Millbrook Healthcare Ltd has announced that they were successful in retaining the contract to deliver community equipment services in Surrey, for an additional nine years from 4 April 2022, following the conclusion of a comprehensive tender process.
We’re delighted that we registered with the government’s Kick Start programme, which provides funding to create jobs for 16-24-year-olds who are on universal credit and at risk of long-term employment.
The scheme closes for applications on 31 March 2022 and we’re pleased to announce that we’ve successfully recruited four people to the scheme in trainee warehouse and trainee customer services roles, two at Somerset WCS and two at Herts WCS.
Essex TEC - winners of the Transformation Award
We’re delighted to announce that our Essex TEC service, which we manage in partnership with Essex County Council and Provide CIC, has won the ITEC 2022 Transformation Award.
This is huge for us, and the Essex TEC team and we’d like to express our gratitude to the entire cross-community team for this extraordinary result.
Our Essex TEC centre went live on 1 July 2021 and has provided us with an opportunity to move into other areas of TEC, embrace new technology, and ultimately better support our service users in line with our vision to enhance the health and wellbeing of our communities through exceptional services and solutions.
Together we will make a difference.
We were excited to hold our first virtual Menopause Café on Tuesday (14 Dec), aimed at offering our colleagues an opportunity to talk about the menopause and share information and experiences.
Rachel Weiss had the idea for Menopause Cafe in 2017, inspired by Kirsty Wark’s BBC programme “Menopause and Me” and the Death Cafe model she had already been part of www.menopausecafe.net/wp-content/uploads/2019/02/Yours-314-menoapuse-cafe.pdf
Menopause Cafes are run across the UK, with no pre-set agenda, to discuss topics chosen by the participants on the day.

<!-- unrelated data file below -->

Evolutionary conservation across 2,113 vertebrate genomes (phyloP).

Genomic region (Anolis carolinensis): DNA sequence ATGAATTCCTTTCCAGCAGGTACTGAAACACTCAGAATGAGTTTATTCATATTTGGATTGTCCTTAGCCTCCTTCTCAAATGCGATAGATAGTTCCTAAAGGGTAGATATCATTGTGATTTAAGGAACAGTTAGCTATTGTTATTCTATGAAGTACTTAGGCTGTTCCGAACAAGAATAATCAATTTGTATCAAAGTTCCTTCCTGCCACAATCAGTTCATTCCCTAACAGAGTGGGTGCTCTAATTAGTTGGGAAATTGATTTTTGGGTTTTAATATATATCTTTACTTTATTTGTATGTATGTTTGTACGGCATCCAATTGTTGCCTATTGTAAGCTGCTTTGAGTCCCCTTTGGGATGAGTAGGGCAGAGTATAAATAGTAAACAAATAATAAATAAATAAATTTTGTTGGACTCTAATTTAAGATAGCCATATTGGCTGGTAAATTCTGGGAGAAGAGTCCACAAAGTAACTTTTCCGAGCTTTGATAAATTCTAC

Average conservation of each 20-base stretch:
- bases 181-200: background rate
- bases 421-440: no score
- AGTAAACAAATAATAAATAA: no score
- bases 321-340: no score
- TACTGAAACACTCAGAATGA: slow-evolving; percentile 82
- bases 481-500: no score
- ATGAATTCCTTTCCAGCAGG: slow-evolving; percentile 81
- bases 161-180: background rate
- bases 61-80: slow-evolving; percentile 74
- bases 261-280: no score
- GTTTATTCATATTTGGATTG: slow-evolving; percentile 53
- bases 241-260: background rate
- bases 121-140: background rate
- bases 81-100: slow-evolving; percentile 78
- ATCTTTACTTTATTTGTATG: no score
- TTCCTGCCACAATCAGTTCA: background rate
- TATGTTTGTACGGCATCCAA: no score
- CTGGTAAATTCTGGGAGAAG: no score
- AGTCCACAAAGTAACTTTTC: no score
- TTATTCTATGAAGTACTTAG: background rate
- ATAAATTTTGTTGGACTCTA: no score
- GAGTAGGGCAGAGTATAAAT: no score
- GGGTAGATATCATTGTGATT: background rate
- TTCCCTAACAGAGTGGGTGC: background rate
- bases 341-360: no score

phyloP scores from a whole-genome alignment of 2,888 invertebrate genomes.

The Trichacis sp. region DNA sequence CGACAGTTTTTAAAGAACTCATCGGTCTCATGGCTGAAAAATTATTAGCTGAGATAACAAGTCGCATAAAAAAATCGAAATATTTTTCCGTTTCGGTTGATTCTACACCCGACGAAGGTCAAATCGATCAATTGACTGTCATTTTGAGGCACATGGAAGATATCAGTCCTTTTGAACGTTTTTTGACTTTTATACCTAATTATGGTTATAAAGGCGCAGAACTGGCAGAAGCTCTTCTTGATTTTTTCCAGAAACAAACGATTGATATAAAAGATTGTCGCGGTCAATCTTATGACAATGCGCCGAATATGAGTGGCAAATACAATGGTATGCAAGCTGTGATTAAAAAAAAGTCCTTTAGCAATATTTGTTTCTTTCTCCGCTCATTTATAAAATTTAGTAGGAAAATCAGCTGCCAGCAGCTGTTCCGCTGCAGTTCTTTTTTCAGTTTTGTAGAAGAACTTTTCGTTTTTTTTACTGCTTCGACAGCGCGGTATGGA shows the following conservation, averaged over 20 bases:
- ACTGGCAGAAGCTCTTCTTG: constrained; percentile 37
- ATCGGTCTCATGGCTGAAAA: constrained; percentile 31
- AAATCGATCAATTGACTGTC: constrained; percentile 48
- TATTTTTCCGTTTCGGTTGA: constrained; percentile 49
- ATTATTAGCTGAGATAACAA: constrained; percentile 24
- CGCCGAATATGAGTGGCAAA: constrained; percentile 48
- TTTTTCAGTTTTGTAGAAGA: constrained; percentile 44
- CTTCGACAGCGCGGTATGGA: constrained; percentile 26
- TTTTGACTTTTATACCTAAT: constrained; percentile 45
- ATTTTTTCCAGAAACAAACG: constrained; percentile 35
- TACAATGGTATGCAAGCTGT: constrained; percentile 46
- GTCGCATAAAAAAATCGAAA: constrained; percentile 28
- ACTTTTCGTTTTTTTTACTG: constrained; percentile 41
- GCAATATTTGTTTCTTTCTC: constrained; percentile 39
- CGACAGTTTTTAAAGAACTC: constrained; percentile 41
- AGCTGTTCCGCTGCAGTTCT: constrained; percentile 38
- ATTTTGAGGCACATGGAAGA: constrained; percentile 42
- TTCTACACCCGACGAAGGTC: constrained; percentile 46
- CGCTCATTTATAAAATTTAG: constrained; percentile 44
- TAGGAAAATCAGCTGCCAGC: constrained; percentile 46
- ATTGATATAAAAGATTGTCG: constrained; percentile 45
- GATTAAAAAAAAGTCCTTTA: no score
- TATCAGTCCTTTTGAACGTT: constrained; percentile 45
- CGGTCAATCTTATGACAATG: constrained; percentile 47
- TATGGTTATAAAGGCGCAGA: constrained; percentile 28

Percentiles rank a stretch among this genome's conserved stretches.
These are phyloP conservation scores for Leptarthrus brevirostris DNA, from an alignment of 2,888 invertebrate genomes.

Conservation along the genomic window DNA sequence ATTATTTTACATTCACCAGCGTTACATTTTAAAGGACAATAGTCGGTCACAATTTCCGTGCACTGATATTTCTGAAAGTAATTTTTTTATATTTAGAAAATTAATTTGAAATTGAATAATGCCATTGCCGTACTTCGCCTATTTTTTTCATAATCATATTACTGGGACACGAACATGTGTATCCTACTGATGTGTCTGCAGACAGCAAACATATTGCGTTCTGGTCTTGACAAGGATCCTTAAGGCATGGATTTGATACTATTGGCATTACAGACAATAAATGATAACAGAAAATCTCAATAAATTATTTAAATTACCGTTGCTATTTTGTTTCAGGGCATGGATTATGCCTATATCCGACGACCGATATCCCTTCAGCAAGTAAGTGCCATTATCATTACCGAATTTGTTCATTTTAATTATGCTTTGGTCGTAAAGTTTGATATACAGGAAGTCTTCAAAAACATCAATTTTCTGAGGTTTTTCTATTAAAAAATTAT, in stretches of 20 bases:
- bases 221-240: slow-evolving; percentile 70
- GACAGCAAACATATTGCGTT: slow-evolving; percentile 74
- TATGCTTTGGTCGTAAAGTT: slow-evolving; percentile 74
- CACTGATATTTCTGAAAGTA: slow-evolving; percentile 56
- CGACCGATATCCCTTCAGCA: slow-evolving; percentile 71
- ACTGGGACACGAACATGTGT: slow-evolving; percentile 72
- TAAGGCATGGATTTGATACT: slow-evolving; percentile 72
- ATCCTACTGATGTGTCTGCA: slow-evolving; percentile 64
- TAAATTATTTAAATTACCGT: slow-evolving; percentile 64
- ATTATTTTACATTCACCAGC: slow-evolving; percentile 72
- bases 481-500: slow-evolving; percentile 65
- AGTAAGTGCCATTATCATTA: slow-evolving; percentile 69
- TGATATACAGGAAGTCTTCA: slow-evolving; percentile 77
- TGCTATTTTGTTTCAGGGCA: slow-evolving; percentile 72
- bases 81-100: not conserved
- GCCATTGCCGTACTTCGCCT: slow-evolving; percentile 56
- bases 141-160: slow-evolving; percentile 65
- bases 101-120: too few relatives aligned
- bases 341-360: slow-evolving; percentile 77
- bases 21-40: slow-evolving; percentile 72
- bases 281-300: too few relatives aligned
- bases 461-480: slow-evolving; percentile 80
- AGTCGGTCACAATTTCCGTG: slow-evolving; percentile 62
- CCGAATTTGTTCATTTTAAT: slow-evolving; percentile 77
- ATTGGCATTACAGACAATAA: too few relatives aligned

The principles of the Menopause Cafe are:
- No intention of leading participants to any conclusion, product or course of action
- An open, respectful and confidential space where people can express their views safely
- Opportunity to bring along a refreshing drink and cake, if you'd like!
Menopause Cafes are not:
- Support groups
- An opportunity to give people information about the menopause, regardless of how useful or important this information is. Instead, it’s an opportunity to create time and space to discuss the menopause without expectations or experts. For this reason, having speakers and information materials available is actively discouraged.
- A method for community engagement, research, or consultation.
Our virtual Menopause Café was launched and hosted by our Group Director of Clinical, Quality and Governance, Annette Cairns, and was well supported by a variety of colleagues and it was great to get positive feedback from so many colleagues, including the below:
- Great session!
- I would like to say a big thank you Annette for sharing your experience and bringing this topic up.
- Really useful. thank you!
- Great meeting, thank you x
- Nice to be working for a company who is already taking positive action to support employees!
- Really lovely and supportive to share experiences.
- Thanks so much!
- Some great and open discussion and information sharing for all.
Our colleagues’ health and wellbeing are important to us, so we plan to hold these events regularly.
We’re delighted to announce that on Monday (13 December) two of our colleagues from the Dorset Accessible Homes Service were presented awards by Foundations, the national governing body for Home Improvement Agencies in England.
The annual awards are open to the national network of nearly 200 home improvement agencies (HIAs).
The awards event was held at the National Football Museum, Manchester, as a celebration of the outstanding work carried out daily to support people across the country to live comfortably in their homes.
In previous years, Dorset’s HIA has been awarded HIA of the year, Highly Commended HIA, The Innovation for the year – and last year our colleague Paul Foot won Technical Officer of the year, as he was unable to collect his award last year, because of Covid, he was also presented his award on Monday.
Richard Pearce, Dorset HIA’s Service Centre Manager, said: “I am proud of the passion our colleagues show whilst providing the highest possible level of service for our clients, in achieving their adaptations."
“The past and current awards are testimony to the outstanding hard work and devotion given daily by our colleagues, which reflects the excellent service provided by Dorset HIA on behalf of Dorset Council.”